When I was a young, single woman in Japan in the 1980s, the economy was red hot and so was the dating scene.
Cool girls weren’t ashamed of losing their virginity before marriage.
Of course for me personally, losing my virginity was a big deal. But socially, it was no biggie. It was the 80s, Japan was alive, and life was good.
Goodness, how times have changed.
It’s alarming for me, and many of my peers, to see the enthusiasm about sex and relationships we felt during our youth replaced by the sexual indifference seen in Japan today.
A government survey released this week suggested that nearly 40 percent of Japanese in their twenties and thirties are not in a relationship don’t think they need a romantic partner, with many calling relationships “bothersome.”
Another survey from 2010 found that one in four Japanese men in their thirties who’ve never been married are virgins. The figures were only slightly less for women.
Apathy to sex
This sexual apathy is extremely troubling for Japan, which has the world’s most rapidly aging population, sparking concerns that citizens will not produce enough children to sustain a healthy economy in the coming years.
I was skeptical when I learned of a nude art class aimed at inspiring Japan’s growing population of middle-aged virgins.
I thought, if a man hasn’t had any kind of sexual relationship by his thirties or forties, simply sketching a nude woman is like throwing a drop of water on a forest fire. It’s not going to solve the problem.
But then we interviewed Takashi Sakai (we’ve agreed to change his name), a 41-year-old Japanese virgin who says these classes, offered bimonthly in Tokyo by the non-profit White Hands, are the closest he’s ever been to a real, naked woman and not some fantasized version in Japanese manga.
“When you see a woman and find her attractive, you might ask her out, hold her hand, kiss and that’s how it goes,” Sakai says.
“But in my case, it did not happen for me. I thought it might happen naturally, but it never did.”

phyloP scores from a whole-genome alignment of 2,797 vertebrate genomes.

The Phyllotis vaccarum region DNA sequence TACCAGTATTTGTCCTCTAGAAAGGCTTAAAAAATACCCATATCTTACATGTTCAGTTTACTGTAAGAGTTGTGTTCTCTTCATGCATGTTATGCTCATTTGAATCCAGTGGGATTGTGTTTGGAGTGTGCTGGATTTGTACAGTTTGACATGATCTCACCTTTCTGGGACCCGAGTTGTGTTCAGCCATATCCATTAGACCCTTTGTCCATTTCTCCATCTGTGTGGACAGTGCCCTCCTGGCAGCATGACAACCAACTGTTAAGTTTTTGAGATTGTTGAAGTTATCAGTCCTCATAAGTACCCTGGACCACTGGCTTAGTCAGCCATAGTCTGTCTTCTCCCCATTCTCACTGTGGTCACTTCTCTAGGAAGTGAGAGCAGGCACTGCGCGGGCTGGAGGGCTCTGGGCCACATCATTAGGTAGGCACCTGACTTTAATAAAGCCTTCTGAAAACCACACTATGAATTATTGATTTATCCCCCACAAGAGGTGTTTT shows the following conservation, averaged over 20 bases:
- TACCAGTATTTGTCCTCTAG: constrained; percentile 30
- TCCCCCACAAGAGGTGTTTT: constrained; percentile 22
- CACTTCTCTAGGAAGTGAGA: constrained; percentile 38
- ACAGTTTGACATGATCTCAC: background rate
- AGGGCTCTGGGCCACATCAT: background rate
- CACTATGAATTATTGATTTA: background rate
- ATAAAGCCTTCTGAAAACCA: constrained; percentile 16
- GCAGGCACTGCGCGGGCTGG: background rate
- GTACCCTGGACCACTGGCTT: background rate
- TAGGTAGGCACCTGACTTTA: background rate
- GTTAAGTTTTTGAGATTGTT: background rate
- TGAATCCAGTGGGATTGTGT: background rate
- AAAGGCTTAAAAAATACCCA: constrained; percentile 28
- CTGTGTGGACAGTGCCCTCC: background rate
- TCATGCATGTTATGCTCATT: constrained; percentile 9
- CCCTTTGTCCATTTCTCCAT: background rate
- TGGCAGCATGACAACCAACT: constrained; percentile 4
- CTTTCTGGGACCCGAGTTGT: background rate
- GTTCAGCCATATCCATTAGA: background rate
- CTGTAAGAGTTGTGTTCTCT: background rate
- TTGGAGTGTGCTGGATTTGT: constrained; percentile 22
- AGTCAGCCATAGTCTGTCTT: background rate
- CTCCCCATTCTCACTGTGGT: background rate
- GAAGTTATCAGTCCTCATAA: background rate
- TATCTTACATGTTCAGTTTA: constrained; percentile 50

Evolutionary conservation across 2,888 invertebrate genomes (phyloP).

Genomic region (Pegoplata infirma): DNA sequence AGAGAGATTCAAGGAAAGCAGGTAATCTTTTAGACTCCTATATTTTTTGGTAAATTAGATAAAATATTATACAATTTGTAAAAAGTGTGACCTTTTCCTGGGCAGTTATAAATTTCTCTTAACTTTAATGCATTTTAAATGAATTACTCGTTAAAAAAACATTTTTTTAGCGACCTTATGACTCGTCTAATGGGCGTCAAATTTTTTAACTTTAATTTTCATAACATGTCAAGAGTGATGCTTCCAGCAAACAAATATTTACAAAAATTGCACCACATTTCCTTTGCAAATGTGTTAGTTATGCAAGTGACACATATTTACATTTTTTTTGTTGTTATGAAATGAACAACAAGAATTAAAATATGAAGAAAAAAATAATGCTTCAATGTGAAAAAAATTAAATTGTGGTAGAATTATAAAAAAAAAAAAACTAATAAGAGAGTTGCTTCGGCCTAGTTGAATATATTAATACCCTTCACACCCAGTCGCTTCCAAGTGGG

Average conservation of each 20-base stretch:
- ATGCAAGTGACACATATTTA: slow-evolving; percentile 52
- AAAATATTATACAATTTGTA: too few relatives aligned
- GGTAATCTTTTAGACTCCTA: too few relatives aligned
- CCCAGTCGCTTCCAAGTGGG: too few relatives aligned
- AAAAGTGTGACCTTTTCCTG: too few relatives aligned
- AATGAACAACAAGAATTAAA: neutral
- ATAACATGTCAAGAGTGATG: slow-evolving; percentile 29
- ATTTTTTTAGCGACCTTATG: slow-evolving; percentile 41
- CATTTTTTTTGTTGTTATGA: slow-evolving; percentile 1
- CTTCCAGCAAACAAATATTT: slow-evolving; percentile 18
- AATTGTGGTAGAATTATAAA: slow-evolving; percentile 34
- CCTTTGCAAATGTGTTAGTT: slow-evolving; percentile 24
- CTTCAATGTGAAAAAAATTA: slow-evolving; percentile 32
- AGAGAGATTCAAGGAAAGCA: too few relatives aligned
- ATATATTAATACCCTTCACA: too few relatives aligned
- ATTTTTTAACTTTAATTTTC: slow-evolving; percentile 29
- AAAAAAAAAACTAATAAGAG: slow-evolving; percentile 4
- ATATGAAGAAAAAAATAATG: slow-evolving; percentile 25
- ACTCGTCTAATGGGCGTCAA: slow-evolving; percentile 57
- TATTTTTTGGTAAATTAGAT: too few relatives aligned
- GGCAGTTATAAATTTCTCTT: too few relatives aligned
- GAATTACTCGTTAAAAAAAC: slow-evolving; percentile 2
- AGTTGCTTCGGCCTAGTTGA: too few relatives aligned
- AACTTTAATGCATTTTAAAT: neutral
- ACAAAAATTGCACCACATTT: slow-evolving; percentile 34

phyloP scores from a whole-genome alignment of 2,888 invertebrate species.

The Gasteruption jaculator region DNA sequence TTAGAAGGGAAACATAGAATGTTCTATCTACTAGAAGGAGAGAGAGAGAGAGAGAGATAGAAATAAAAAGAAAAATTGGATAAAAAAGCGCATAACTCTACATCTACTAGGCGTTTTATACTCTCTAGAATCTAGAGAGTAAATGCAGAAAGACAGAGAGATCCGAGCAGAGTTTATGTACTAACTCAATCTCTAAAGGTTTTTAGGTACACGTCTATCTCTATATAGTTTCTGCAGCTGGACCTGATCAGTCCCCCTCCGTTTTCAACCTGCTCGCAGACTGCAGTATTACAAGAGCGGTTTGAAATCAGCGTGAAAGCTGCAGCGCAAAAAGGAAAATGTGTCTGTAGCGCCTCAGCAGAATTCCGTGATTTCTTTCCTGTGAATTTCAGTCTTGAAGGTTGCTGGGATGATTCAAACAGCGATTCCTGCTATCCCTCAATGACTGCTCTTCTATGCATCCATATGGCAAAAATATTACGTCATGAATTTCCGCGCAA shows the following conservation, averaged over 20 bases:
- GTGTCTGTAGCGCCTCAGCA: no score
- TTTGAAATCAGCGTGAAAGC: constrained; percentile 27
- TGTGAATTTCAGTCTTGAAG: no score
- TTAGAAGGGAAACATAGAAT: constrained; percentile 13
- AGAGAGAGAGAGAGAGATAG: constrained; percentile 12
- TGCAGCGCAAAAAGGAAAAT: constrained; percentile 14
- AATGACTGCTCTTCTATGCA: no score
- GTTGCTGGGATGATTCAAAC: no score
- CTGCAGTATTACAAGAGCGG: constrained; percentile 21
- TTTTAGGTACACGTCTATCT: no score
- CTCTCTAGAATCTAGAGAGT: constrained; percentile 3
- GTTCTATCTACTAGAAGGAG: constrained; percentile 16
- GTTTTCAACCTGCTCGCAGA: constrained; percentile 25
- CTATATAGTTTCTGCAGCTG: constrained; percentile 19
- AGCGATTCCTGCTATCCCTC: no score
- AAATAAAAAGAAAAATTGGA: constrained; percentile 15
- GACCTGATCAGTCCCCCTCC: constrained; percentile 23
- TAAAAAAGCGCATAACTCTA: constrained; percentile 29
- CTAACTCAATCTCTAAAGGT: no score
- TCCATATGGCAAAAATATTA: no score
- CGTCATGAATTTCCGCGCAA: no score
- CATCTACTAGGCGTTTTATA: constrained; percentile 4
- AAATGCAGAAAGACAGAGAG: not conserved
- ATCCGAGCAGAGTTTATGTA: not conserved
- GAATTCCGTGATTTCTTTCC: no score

Never been kissed
Shingo Sakatsume — a self-styled “sex helper” working with White Hands — says middle-aged virgins who would like their situation to change lack real life experience with women, so allowing them to spend time looking at the female body is a first step to solve the issue.
“In Japanese society, we have so much entertainment beyond love and sex. We have animation, celebrities, comics, game and sports,” he says.
“Why do you need to choose love or sex over the other fun things that don’t have the potential for pain and suffering?”
The illusion of a perfect relationship, combined with the Japanese fear of failure, has created a serious social problem, he says.
He knows the apparent disconnect is leading to fewer relationships, record low birth rates, and a shrinking population.
The classes seem to be helping Sakai, a mountain climber and teacher who, at 41, is not only a virgin, but also has never been in a relationship or even been kissed.
For years, he’s kept his virginity a secret from friends, co-workers, and family.
“Not telling others (I’m a virgin) was the same as pretending the problem does not exist,” says Sakai. “It was like putting it away on a shelf where nobody can see it.”
As I watch my six-year-old son grow up, I always think about whether Japan will be a good home.
By 2060 when he becomes my age, if current trends continue, Japan’s population will have shrunk by more than 30%.
Two in five people will be older than 65. Will Japan be able to sustain itself? What will his life be like?
Japanese views on sex and relationships have changed dramatically during my 27-year career.
Back in the bubble economy of the 1980s, unmarried girls over 25 were called “Christmas Cake” — a term for something you throw out after the season has passed.
In the 1990s, the concept became “year-end noodle.”
In Japan, we eat noodles on New Year’s Eve. If not eaten by the 31st, they also get thrown out like Christmas cakes.
Today, many laugh at these old clichés.
Twenty years of economic stagnation seems to have led to emasculation of some Japanese men, who can no longer count on finding a job that will pay enough to support a wife and children.
“Economic status and income is closely tied to self-esteem. Lower income means lower self-esteem,” Sakatsume says.
“Having lower self-esteem makes it difficult to commit to a love relationship.”
Sakai now shares his story openly at White Hands classes. He says confiding in others helps him realize he’s not alone.
“There are so many people living as though they have no sexual desire. I feel first hand that (these) kind of people are quietly on the rise.”
Sakai says he still hopes to say goodbye to his virginity but is philosophical about it.
“I feel much better now because I can talk about it. And by talking about it, I’ve come to realize that my situation is not something that I must change, but I must recognize,” he says.
“I haven’t given up yet.”